Readers will be made aware of the fact that it is humankind’s responsibility to preserve the uniqueness of Earth for future generations by searching for new, clean energy sources and technologies and to ensure better use of the already available resources within the planet. Satellites are being used to provide information regarding global warming, a major area of concern to the global community (see Figure 4).
Additional areas of interest that are addressed by the author include how the global community can create an outer space environment that is safe and secure for this generation and for the generations to come. This is already partially underway and, for the past 50 years, is being addressed by the United Nation’s Committee on the Peaceful Uses of Outer Space (COPUOS).
Space is a natural resource that should be shared and used to benefit mankind and be free of any other use that would result in harm. Most of the fundamentals of international space law have been created by the Legal Sub-Committee of COPUOS. The fundamentals include:
• No nation can make territorial claims to outer space and celestial bodies within it Nations have free access to space
• All nations are free to conduct scientific investigation in space
• National rights to space objects launched by nations are preserved
• Nations will cooperate in rendering assistance to crews of spaceships in emergencies.
More than 50 States and two international organizations have registered over 91 percent of all satellites, probes, landers, crewed spacecraft and space station flight elements launched since 1957. Currently, of the approximately 4,600 satellites in Earth orbit, nearly 2,000 are operational.
Challenges ahead for the use of outer space could be summarized as follows...
• International agreement on a Code of Conduct for activities in space
• Space sustainability
• Space traffic management
• Space security
As the book indicates, threats to space could be: intentional (the weaponization of space, as demonstrated by the proliferation of Anti-Satellite (ASAT) weapons; the use of conventional, kinetic energy and laser weapons; jamming and cyber threats; and unintentional, such as space debris, the risk of collisions and frequency interference.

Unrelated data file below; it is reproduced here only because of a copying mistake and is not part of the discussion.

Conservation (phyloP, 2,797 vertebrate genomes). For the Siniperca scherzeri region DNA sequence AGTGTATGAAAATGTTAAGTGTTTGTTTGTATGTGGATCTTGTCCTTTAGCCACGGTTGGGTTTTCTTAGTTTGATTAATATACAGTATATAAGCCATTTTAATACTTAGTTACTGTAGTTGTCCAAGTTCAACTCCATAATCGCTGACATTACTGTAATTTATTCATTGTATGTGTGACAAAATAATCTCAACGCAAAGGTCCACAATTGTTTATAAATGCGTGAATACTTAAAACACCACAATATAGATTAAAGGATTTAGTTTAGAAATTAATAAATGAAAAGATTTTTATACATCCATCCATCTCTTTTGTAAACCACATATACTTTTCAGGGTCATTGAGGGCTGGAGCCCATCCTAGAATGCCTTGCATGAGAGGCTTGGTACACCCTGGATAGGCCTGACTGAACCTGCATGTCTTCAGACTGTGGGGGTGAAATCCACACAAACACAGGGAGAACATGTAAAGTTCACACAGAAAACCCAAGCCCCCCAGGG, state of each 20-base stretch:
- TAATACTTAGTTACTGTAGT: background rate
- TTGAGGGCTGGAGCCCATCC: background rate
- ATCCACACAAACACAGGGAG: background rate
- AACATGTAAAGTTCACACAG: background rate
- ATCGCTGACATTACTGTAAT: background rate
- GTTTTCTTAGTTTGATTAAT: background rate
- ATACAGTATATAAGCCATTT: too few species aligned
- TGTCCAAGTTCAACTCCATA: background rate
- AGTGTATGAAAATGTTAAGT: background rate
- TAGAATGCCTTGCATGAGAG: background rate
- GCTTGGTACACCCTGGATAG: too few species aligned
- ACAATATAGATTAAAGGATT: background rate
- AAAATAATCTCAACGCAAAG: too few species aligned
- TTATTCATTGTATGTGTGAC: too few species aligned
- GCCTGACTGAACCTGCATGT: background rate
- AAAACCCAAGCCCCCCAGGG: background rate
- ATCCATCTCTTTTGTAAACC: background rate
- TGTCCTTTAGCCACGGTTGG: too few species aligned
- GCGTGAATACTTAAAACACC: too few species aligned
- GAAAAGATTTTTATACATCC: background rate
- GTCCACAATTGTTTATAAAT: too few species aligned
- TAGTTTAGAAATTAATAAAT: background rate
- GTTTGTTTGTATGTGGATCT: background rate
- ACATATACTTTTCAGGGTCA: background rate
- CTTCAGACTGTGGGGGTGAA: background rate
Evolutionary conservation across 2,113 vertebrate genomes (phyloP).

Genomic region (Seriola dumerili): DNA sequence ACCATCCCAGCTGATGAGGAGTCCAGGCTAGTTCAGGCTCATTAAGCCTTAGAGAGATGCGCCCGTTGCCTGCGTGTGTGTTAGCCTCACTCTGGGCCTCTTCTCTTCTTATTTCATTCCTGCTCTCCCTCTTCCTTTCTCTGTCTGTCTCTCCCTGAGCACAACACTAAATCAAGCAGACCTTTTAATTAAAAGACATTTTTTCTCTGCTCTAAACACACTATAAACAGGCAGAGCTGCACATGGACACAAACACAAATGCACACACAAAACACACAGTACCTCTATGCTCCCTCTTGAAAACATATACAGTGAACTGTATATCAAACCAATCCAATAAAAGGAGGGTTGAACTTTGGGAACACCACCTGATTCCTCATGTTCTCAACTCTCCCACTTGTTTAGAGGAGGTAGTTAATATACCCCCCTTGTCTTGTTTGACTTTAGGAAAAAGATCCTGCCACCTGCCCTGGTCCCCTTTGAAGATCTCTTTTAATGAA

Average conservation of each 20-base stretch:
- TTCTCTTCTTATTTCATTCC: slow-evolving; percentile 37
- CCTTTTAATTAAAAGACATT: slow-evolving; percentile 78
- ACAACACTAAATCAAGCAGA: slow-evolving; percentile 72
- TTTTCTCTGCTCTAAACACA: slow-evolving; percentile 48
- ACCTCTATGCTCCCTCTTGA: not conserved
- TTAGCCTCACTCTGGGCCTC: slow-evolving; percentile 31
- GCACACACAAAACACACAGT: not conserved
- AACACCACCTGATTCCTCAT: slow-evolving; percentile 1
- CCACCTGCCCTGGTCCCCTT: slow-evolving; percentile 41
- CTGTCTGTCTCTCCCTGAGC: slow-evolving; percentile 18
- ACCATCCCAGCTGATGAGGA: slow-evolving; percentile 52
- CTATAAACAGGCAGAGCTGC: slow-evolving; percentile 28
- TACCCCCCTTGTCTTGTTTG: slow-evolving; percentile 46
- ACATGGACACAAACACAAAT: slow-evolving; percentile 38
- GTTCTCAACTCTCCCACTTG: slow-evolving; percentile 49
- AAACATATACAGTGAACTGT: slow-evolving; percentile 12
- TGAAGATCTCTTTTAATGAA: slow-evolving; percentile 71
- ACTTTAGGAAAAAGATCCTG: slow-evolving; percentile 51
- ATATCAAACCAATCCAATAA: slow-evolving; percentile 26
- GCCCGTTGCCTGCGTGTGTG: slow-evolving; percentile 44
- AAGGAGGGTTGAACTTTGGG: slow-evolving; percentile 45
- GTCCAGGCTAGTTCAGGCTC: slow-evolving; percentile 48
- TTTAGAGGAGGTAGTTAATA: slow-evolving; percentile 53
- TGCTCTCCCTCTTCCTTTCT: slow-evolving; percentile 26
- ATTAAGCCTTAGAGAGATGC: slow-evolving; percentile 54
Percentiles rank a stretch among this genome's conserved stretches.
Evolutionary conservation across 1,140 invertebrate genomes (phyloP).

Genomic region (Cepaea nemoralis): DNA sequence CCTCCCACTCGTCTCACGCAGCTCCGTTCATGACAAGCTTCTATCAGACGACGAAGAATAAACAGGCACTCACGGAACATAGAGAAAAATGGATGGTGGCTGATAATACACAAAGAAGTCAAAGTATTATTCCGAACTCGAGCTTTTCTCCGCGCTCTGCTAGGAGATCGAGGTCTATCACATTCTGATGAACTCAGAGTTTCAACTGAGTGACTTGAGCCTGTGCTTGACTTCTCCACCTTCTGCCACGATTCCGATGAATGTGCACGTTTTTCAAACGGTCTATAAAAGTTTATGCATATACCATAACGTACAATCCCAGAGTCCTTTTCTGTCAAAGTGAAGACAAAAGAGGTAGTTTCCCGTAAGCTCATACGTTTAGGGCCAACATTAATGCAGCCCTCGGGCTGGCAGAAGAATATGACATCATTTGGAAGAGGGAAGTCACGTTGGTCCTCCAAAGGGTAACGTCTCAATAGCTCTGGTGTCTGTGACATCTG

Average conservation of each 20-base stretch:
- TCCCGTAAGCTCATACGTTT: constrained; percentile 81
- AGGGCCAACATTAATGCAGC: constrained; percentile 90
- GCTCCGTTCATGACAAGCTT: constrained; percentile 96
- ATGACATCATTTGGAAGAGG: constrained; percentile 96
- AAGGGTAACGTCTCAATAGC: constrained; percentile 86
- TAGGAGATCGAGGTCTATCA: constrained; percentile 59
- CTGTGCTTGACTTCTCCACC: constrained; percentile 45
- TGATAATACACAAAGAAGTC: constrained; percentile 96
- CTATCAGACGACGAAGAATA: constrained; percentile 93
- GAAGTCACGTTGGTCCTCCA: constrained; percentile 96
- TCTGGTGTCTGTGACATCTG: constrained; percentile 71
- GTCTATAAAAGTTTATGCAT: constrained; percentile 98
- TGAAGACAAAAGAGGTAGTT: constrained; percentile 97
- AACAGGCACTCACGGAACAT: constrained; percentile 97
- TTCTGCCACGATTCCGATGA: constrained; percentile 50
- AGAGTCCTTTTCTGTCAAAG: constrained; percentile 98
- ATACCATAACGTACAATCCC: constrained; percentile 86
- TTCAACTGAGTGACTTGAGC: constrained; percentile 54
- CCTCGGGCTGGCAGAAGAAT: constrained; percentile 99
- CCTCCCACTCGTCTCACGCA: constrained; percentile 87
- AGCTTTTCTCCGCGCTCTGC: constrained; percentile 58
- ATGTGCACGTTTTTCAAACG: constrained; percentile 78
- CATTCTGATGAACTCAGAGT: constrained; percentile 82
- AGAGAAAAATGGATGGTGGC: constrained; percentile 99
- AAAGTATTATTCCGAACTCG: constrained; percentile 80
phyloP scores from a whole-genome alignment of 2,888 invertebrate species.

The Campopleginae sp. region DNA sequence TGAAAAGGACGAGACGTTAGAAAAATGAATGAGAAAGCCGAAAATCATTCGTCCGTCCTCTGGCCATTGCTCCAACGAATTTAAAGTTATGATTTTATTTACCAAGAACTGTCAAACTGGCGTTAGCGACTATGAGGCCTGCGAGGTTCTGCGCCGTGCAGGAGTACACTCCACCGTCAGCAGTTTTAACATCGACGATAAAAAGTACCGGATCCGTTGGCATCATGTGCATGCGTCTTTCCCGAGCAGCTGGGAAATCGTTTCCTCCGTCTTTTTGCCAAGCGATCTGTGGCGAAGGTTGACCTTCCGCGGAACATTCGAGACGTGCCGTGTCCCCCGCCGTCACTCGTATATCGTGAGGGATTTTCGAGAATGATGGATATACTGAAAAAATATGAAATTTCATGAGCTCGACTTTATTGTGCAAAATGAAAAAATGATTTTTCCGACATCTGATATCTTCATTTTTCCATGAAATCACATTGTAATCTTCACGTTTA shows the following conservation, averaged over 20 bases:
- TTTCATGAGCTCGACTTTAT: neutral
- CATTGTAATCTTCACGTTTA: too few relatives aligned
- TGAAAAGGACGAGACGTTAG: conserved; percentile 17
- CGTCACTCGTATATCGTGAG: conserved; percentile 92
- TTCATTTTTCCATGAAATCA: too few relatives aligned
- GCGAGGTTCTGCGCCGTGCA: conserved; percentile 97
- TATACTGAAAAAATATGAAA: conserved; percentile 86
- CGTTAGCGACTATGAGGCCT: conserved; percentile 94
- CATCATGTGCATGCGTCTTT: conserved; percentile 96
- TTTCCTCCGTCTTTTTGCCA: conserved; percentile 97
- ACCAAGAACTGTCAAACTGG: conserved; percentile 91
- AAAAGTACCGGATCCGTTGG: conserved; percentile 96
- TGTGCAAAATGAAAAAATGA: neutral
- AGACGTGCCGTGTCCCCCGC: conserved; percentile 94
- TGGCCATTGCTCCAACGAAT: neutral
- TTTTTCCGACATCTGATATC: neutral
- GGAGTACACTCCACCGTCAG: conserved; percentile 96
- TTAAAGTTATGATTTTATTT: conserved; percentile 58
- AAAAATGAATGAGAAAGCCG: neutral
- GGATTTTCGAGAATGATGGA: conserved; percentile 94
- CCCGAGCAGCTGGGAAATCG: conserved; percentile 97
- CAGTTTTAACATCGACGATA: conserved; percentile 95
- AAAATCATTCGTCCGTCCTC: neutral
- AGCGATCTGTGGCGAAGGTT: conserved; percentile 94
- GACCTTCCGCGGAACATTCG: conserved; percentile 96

Mohammad Razani has extensive experience in various fields of technologies that span Satellite Communications to Microwave Remote Sensing and Information Technology. Having received BS-EE and MS-EE from Kansas State University and a Ph.D. in electrical engineering from the University of Kansas, Dr. Razani has participated in NASA-funded research at the Space Research Center of the University of Kansas for many years and has applied his education and research experiences to numerous programs within various, related technologies during the last four decades.
This includes years of teaching and research positions in New York City College of Technology of the City University of New York, where he is now a full professor and chairman of the Electrical and Telecommunications Engineering Technology Department, a position he has held since 2007.
Dr. Razani has worked closely with the International Telecommunication Union, a specialized agency to the United Nations, and has participated for more than a decade as chairman and vice chairman of several CCIR and CCITT Study Groups.
Dr. Razani has published numerous papers in top peer-reviewed journals, presented at several domestic, regional, and international conferences, and has written several books, including Fundamentals of Satellite Communications in 1991, Information, Communication and Space Technology in 2012 by CRC Press (www.crcpress.com/product/isbn/9781439841631) and, most recently, Commercial Space Technologies and Applications in August 2018 by CRC Press
Additional author information: www.citytech.cuny.edu/faculty/MRazani